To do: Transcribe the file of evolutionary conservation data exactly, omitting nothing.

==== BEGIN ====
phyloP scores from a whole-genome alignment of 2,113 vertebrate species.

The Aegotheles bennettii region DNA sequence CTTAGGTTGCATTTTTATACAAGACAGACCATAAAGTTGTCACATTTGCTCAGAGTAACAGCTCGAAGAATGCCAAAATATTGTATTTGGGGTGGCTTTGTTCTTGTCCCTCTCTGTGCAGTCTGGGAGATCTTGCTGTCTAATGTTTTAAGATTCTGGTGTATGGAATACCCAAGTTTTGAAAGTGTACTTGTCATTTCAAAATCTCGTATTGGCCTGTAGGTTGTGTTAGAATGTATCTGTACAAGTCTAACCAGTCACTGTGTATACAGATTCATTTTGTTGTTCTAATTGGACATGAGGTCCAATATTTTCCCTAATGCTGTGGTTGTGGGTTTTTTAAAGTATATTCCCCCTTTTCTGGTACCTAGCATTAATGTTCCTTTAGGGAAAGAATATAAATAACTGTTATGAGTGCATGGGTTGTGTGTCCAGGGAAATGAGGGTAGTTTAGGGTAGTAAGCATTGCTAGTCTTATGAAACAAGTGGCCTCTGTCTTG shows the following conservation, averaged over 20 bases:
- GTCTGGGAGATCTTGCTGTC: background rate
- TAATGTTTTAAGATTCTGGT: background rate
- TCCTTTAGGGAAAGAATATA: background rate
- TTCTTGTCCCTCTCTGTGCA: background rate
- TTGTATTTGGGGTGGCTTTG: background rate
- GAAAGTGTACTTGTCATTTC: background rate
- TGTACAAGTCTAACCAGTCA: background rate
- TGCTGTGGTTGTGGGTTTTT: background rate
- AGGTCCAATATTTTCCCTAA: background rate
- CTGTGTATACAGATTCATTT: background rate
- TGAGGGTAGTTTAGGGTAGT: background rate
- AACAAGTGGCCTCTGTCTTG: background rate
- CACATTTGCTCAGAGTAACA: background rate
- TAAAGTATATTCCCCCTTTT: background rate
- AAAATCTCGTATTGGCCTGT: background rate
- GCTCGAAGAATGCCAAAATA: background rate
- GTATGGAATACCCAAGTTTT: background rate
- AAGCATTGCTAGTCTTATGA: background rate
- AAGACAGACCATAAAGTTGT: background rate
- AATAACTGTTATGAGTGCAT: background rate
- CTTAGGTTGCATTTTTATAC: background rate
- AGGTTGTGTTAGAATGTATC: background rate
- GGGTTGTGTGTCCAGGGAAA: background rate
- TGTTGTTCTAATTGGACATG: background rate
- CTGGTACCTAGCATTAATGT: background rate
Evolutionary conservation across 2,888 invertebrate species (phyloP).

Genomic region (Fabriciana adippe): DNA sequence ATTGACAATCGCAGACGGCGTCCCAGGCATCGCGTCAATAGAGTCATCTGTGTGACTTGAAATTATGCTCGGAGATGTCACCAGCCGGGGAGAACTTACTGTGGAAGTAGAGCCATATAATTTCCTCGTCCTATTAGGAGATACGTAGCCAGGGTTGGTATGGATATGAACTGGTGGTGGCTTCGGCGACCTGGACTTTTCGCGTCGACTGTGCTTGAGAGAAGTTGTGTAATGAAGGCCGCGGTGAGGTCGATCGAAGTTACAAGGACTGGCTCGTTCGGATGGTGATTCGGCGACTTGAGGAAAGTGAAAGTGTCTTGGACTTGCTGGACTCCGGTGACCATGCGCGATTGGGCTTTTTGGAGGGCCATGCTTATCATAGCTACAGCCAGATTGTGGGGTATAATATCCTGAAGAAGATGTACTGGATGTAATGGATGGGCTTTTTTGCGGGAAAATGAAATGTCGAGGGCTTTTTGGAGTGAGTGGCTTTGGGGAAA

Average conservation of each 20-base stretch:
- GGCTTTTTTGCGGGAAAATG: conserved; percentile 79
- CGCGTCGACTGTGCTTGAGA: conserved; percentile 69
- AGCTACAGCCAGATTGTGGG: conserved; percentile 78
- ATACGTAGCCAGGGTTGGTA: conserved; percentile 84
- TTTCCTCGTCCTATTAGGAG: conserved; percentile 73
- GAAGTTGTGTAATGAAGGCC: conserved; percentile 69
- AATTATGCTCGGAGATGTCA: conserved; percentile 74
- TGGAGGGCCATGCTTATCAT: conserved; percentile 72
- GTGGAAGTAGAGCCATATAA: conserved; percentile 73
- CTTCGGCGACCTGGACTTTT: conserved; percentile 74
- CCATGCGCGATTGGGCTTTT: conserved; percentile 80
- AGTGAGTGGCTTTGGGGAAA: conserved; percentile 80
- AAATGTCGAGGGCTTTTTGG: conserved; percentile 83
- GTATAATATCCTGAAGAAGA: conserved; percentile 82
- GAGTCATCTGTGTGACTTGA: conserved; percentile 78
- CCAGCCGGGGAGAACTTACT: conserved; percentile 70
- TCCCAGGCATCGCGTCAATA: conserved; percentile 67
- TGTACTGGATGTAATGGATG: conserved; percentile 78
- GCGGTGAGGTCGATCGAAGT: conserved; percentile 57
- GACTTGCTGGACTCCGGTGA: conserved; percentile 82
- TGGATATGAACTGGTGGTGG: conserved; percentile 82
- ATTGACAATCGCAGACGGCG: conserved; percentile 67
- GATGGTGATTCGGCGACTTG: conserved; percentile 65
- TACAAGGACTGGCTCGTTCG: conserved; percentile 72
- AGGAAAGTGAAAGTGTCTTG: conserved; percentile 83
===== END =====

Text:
phyloP scores from a whole-genome alignment of 2,113 vertebrate species.

The Aegotheles bennettii region DNA sequence CTTAGGTTGCATTTTTATACAAGACAGACCATAAAGTTGTCACATTTGCTCAGAGTAACAGCTCGAAGAATGCCAAAATATTGTATTTGGGGTGGCTTTGTTCTTGTCCCTCTCTGTGCAGTCTGGGAGATCTTGCTGTCTAATGTTTTAAGATTCTGGTGTATGGAATACCCAAGTTTTGAAAGTGTACTTGTCATTTCAAAATCTCGTATTGGCCTGTAGGTTGTGTTAGAATGTATCTGTACAAGTCTAACCAGTCACTGTGTATACAGATTCATTTTGTTGTTCTAATTGGACATGAGGTCCAATATTTTCCCTAATGCTGTGGTTGTGGGTTTTTTAAAGTATATTCCCCCTTTTCTGGTACCTAGCATTAATGTTCCTTTAGGGAAAGAATATAAATAACTGTTATGAGTGCATGGGTTGTGTGTCCAGGGAAATGAGGGTAGTTTAGGGTAGTAAGCATTGCTAGTCTTATGAAACAAGTGGCCTCTGTCTTG shows the following conservation, averaged over 20 bases:
- GTCTGGGAGATCTTGCTGTC: background rate
- TAATGTTTTAAGATTCTGGT: background rate
- TCCTTTAGGGAAAGAATATA: background rate
- TTCTTGTCCCTCTCTGTGCA: background rate
- TTGTATTTGGGGTGGCTTTG: background rate
- GAAAGTGTACTTGTCATTTC: background rate
- TGTACAAGTCTAACCAGTCA: background rate
- TGCTGTGGTTGTGGGTTTTT: background rate
- AGGTCCAATATTTTCCCTAA: background rate
- CTGTGTATACAGATTCATTT: background rate
- TGAGGGTAGTTTAGGGTAGT: background rate
- AACAAGTGGCCTCTGTCTTG: background rate
- CACATTTGCTCAGAGTAACA: background rate
- TAAAGTATATTCCCCCTTTT: background rate
- AAAATCTCGTATTGGCCTGT: background rate
- GCTCGAAGAATGCCAAAATA: background rate
- GTATGGAATACCCAAGTTTT: background rate
- AAGCATTGCTAGTCTTATGA: background rate
- AAGACAGACCATAAAGTTGT: background rate
- AATAACTGTTATGAGTGCAT: background rate
- CTTAGGTTGCATTTTTATAC: background rate
- AGGTTGTGTTAGAATGTATC: background rate
- GGGTTGTGTGTCCAGGGAAA: background rate
- TGTTGTTCTAATTGGACATG: background rate
- CTGGTACCTAGCATTAATGT: background rate
Evolutionary conservation across 2,888 invertebrate species (phyloP).

Genomic region (Fabriciana adippe): DNA sequence ATTGACAATCGCAGACGGCGTCCCAGGCATCGCGTCAATAGAGTCATCTGTGTGACTTGAAATTATGCTCGGAGATGTCACCAGCCGGGGAGAACTTACTGTGGAAGTAGAGCCATATAATTTCCTCGTCCTATTAGGAGATACGTAGCCAGGGTTGGTATGGATATGAACTGGTGGTGGCTTCGGCGACCTGGACTTTTCGCGTCGACTGTGCTTGAGAGAAGTTGTGTAATGAAGGCCGCGGTGAGGTCGATCGAAGTTACAAGGACTGGCTCGTTCGGATGGTGATTCGGCGACTTGAGGAAAGTGAAAGTGTCTTGGACTTGCTGGACTCCGGTGACCATGCGCGATTGGGCTTTTTGGAGGGCCATGCTTATCATAGCTACAGCCAGATTGTGGGGTATAATATCCTGAAGAAGATGTACTGGATGTAATGGATGGGCTTTTTTGCGGGAAAATGAAATGTCGAGGGCTTTTTGGAGTGAGTGGCTTTGGGGAAA

Average conservation of each 20-base stretch:
- GGCTTTTTTGCGGGAAAATG: conserved; percentile 79
- CGCGTCGACTGTGCTTGAGA: conserved; percentile 69
- AGCTACAGCCAGATTGTGGG: conserved; percentile 78
- ATACGTAGCCAGGGTTGGTA: conserved; percentile 84
- TTTCCTCGTCCTATTAGGAG: conserved; percentile 73
- GAAGTTGTGTAATGAAGGCC: conserved; percentile 69
- AATTATGCTCGGAGATGTCA: conserved; percentile 74
- TGGAGGGCCATGCTTATCAT: conserved; percentile 72
- GTGGAAGTAGAGCCATATAA: conserved; percentile 73
- CTTCGGCGACCTGGACTTTT: conserved; percentile 74
- CCATGCGCGATTGGGCTTTT: conserved; percentile 80
- AGTGAGTGGCTTTGGGGAAA: conserved; percentile 80
- AAATGTCGAGGGCTTTTTGG: conserved; percentile 83
- GTATAATATCCTGAAGAAGA: conserved; percentile 82
- GAGTCATCTGTGTGACTTGA: conserved; percentile 78
- CCAGCCGGGGAGAACTTACT: conserved; percentile 70
- TCCCAGGCATCGCGTCAATA: conserved; percentile 67
- TGTACTGGATGTAATGGATG: conserved; percentile 78
- GCGGTGAGGTCGATCGAAGT: conserved; percentile 57
- GACTTGCTGGACTCCGGTGA: conserved; percentile 82
- TGGATATGAACTGGTGGTGG: conserved; percentile 82
- ATTGACAATCGCAGACGGCG: conserved; percentile 67
- GATGGTGATTCGGCGACTTG: conserved; percentile 65
- TACAAGGACTGGCTCGTTCG: conserved; percentile 72
- AGGAAAGTGAAAGTGTCTTG: conserved; percentile 83